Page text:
The controller typically operates to give an alarm indication in the event of triggering of a vehicle sensor. The alarm indication may typically be a flashing of the lights and/or the sounding of the vehicle horn or a siren. In addition, the vehicle fuel supply and/or ignition power may be selectively disabled based upon an alarm condition.

A typical security system also includes a receiver associated with the controller that cooperates with one or more remote transmitters typically carried by the user as disclosed, for example, in U.S. Pat. No. 4,383,242 to Sassover et al. and U.S. Pat. No. 5,146,215 to Drori. The remote transmitter may be used to arm and disarm the vehicle security system or provide other remote control features from a predetermined range away from the vehicle. Also related to remote control of a vehicle function U.S. Pat. No. 5,252,966 to Lambropoulous et al. discloses a remote keyless entry system for a vehicle. The keyless entry system permits the user to remotely open the vehicle doors or open the vehicle trunk using a small handheld transmitter.

Unfortunately, the majority of vehicle security systems need to be directly connected by wires to individual vehicle devices, such as the vehicle horn or door switches of the vehicle. In other words, a conventional vehicle security system is hardwired to various vehicle components, typically by splicing into vehicle wiring harnesses or via interposing T-harnesses and connectors. The number of electrical devices in a vehicle has increased so that the size and complexity of wiring harnesses has also increased. For example, the steering wheel may include horn switches, an airbag, turn-signal and headlight switches, wiper controls, cruise control switches, ignition wiring, an emergency flasher switch, and/or radio controls. Likewise, a door of a vehicle, for example, may include window controls, locks, outside mirror switches, and/or door-panel light switches.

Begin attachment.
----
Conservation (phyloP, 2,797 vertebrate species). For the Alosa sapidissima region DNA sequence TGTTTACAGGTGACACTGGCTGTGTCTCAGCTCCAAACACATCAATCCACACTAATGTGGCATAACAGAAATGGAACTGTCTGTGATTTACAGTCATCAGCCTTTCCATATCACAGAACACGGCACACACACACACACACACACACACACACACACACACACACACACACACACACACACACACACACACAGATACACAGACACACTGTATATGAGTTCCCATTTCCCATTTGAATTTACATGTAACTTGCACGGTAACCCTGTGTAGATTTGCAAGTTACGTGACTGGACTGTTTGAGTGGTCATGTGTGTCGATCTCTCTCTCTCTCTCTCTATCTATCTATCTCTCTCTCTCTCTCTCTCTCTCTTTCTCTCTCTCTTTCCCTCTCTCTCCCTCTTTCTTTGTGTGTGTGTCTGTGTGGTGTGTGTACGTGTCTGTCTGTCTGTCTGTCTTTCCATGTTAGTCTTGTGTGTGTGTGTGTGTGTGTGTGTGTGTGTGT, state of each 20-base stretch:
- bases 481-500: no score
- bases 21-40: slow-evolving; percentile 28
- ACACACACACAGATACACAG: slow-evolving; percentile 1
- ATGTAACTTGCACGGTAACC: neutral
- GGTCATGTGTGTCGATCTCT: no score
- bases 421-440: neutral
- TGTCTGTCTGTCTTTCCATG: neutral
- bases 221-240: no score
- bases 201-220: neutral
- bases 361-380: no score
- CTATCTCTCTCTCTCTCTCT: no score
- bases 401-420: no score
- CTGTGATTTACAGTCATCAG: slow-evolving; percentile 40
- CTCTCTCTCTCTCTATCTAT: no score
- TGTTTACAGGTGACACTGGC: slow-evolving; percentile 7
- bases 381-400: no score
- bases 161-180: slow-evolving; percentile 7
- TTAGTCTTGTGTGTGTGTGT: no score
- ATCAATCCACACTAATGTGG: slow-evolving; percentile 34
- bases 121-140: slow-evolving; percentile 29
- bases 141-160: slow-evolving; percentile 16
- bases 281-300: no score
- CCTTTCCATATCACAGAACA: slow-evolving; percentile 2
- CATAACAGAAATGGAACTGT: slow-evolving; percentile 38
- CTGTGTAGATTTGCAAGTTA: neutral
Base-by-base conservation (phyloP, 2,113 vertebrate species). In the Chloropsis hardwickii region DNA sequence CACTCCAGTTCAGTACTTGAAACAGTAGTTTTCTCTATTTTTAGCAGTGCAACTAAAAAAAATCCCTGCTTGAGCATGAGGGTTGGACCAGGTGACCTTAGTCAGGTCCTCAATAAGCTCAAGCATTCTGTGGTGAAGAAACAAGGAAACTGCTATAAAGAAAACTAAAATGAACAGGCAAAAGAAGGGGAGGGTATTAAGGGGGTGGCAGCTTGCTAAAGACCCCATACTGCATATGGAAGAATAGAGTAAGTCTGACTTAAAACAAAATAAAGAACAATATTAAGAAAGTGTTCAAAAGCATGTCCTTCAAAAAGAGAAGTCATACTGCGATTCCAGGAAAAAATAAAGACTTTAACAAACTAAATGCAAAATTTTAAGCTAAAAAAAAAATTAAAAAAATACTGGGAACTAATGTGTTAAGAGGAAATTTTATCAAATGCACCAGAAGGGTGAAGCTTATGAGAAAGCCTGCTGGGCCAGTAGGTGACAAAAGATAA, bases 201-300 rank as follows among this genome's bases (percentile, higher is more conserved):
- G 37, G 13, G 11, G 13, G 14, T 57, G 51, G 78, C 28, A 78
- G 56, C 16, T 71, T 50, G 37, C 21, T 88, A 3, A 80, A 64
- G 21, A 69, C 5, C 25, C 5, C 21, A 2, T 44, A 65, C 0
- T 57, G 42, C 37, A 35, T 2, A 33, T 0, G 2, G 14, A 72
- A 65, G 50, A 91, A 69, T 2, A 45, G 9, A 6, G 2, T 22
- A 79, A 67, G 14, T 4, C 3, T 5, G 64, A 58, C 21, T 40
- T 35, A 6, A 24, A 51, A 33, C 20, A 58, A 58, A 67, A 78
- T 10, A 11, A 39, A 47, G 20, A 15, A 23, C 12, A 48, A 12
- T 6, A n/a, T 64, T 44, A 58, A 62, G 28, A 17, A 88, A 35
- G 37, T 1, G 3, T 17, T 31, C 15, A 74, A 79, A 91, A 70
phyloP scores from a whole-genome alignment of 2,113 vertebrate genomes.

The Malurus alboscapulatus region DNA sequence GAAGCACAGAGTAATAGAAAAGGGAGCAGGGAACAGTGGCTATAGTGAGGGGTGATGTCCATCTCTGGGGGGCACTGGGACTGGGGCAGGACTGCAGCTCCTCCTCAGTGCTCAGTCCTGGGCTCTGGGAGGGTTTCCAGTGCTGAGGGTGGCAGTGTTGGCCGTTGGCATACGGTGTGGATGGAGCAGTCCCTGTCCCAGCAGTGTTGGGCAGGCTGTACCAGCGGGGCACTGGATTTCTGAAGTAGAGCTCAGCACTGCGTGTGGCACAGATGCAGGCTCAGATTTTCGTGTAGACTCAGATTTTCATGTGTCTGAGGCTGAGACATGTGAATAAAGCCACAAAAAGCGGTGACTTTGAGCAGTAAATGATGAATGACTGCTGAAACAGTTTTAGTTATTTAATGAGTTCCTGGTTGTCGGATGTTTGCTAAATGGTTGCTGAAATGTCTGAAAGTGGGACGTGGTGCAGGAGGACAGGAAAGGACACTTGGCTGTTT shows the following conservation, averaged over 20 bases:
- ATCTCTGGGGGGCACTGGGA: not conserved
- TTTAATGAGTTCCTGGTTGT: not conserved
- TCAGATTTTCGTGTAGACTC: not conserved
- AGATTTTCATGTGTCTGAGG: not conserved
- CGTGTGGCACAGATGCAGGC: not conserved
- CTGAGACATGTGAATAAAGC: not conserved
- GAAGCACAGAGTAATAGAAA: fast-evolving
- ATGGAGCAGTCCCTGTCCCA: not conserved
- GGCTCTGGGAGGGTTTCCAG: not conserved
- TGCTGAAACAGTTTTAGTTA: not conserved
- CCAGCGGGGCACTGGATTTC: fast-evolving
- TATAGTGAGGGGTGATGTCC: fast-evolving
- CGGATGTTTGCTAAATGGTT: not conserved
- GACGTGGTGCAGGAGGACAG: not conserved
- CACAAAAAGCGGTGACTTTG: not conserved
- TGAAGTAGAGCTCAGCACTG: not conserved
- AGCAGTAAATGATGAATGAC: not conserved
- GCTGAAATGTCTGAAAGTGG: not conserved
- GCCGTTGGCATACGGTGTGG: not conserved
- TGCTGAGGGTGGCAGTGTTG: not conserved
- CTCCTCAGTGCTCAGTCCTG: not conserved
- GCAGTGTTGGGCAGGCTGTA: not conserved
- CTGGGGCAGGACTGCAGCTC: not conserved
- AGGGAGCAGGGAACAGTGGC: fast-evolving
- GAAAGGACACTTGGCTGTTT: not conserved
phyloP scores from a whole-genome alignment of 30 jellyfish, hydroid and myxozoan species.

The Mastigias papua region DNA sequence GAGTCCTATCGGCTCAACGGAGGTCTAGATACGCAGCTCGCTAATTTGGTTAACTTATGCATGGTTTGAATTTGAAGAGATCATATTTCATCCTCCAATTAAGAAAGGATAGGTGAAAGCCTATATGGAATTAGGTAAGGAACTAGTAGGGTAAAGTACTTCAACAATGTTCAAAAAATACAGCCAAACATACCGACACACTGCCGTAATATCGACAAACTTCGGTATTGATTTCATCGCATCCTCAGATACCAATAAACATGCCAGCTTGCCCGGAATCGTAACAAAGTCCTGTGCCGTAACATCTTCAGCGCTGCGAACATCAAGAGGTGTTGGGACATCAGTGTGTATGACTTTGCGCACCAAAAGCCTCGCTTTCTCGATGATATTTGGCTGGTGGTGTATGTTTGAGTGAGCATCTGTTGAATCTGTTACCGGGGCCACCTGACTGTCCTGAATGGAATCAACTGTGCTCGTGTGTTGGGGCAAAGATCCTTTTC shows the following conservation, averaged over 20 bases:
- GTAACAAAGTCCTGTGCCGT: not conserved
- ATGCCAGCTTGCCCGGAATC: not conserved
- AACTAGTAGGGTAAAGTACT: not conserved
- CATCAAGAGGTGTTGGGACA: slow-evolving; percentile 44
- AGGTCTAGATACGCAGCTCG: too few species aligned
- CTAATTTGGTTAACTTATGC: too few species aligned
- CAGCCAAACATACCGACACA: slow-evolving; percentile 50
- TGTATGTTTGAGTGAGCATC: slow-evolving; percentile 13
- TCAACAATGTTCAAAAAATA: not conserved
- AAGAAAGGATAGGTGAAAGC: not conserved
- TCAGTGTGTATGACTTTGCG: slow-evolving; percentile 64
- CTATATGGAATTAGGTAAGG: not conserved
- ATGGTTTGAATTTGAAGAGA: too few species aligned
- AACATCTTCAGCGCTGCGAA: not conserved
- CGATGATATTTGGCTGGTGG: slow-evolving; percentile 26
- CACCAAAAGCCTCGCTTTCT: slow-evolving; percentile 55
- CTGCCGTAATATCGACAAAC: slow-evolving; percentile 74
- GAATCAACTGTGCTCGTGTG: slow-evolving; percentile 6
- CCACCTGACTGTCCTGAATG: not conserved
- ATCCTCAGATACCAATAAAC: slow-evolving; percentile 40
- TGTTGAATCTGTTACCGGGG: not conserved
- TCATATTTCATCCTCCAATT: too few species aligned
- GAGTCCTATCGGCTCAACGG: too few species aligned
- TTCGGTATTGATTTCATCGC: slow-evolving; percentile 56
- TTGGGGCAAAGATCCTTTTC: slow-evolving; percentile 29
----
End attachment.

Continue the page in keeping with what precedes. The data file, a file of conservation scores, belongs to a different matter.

In response to the increased wiring complexity and costs, vehicle manufacturers have begun attempts to reduce the amount of wiring within vehicles to reduce weight, reduce wire routing problems, decrease costs, and reduce complications which may arise when troubleshooting the electrical system. For example, some manufacturers have adopted multiplexing schemes to reduce cables to three or four wires and to simplify the exchange of data among the various onboard electronic systems as disclosed, for example, in “The Thick and Thin of Car Cabling” by Thompson appearing in the IEEE Spectrum, February 1996, pp. 42-45.

Implementing multiplexing concepts in vehicles in a cost-effective and reliable manner may not be easy. Successful implementation, for example, may require the development of low or error-free communications in what can be harsh vehicle environments. With multiplexing technology, the various electronic modules or devices may be linked by a single signal wire in a bus also containing a power wire, and one or more ground wires. Digital messages are communicated to all modules over the data communications bus. Each message may have one or more addresses associated with it so that the devices can recognize which messages to ignore and which messages to respond to or read.